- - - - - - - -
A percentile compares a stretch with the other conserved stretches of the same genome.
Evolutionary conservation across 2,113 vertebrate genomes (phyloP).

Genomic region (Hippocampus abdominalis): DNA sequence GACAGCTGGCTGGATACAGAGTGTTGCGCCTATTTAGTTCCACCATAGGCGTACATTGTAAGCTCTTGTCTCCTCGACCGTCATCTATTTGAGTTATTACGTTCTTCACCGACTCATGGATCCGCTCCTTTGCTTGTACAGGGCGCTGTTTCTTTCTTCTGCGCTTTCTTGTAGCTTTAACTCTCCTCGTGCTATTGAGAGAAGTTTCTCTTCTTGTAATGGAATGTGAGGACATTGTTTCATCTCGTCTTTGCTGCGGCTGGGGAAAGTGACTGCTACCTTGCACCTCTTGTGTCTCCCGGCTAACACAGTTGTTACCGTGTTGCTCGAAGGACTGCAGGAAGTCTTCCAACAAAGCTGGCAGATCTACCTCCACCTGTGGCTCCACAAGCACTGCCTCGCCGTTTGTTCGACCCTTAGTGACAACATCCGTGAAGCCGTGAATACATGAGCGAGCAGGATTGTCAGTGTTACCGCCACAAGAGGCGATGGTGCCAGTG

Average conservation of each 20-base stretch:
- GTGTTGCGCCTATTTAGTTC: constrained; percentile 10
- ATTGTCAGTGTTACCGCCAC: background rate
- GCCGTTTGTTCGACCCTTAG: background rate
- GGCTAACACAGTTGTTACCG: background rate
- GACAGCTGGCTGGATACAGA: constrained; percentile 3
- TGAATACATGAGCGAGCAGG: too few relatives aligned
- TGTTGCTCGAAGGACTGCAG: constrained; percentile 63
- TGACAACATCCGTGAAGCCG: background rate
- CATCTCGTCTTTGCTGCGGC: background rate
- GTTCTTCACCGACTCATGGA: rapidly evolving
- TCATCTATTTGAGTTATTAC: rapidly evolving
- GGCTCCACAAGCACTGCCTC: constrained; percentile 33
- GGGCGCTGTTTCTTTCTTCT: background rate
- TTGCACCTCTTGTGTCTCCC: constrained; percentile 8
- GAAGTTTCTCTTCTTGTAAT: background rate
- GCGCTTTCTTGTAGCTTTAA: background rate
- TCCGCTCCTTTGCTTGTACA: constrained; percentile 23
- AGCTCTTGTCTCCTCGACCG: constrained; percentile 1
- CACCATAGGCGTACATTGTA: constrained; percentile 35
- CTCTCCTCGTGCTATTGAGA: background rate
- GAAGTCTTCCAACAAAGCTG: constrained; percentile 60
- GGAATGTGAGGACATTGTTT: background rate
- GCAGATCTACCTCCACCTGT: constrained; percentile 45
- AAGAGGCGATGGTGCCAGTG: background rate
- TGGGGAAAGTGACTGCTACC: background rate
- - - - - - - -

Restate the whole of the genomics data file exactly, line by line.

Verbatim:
A percentile compares a stretch with the other conserved stretches of the same genome.
Evolutionary conservation across 2,113 vertebrate genomes (phyloP).

Genomic region (Hippocampus abdominalis): DNA sequence GACAGCTGGCTGGATACAGAGTGTTGCGCCTATTTAGTTCCACCATAGGCGTACATTGTAAGCTCTTGTCTCCTCGACCGTCATCTATTTGAGTTATTACGTTCTTCACCGACTCATGGATCCGCTCCTTTGCTTGTACAGGGCGCTGTTTCTTTCTTCTGCGCTTTCTTGTAGCTTTAACTCTCCTCGTGCTATTGAGAGAAGTTTCTCTTCTTGTAATGGAATGTGAGGACATTGTTTCATCTCGTCTTTGCTGCGGCTGGGGAAAGTGACTGCTACCTTGCACCTCTTGTGTCTCCCGGCTAACACAGTTGTTACCGTGTTGCTCGAAGGACTGCAGGAAGTCTTCCAACAAAGCTGGCAGATCTACCTCCACCTGTGGCTCCACAAGCACTGCCTCGCCGTTTGTTCGACCCTTAGTGACAACATCCGTGAAGCCGTGAATACATGAGCGAGCAGGATTGTCAGTGTTACCGCCACAAGAGGCGATGGTGCCAGTG

Average conservation of each 20-base stretch:
- GTGTTGCGCCTATTTAGTTC: constrained; percentile 10
- ATTGTCAGTGTTACCGCCAC: background rate
- GCCGTTTGTTCGACCCTTAG: background rate
- GGCTAACACAGTTGTTACCG: background rate
- GACAGCTGGCTGGATACAGA: constrained; percentile 3
- TGAATACATGAGCGAGCAGG: too few relatives aligned
- TGTTGCTCGAAGGACTGCAG: constrained; percentile 63
- TGACAACATCCGTGAAGCCG: background rate
- CATCTCGTCTTTGCTGCGGC: background rate
- GTTCTTCACCGACTCATGGA: rapidly evolving
- TCATCTATTTGAGTTATTAC: rapidly evolving
- GGCTCCACAAGCACTGCCTC: constrained; percentile 33
- GGGCGCTGTTTCTTTCTTCT: background rate
- TTGCACCTCTTGTGTCTCCC: constrained; percentile 8
- GAAGTTTCTCTTCTTGTAAT: background rate
- GCGCTTTCTTGTAGCTTTAA: background rate
- TCCGCTCCTTTGCTTGTACA: constrained; percentile 23
- AGCTCTTGTCTCCTCGACCG: constrained; percentile 1
- CACCATAGGCGTACATTGTA: constrained; percentile 35
- CTCTCCTCGTGCTATTGAGA: background rate
- GAAGTCTTCCAACAAAGCTG: constrained; percentile 60
- GGAATGTGAGGACATTGTTT: background rate
- GCAGATCTACCTCCACCTGT: constrained; percentile 45
- AAGAGGCGATGGTGCCAGTG: background rate
- TGGGGAAAGTGACTGCTACC: background rate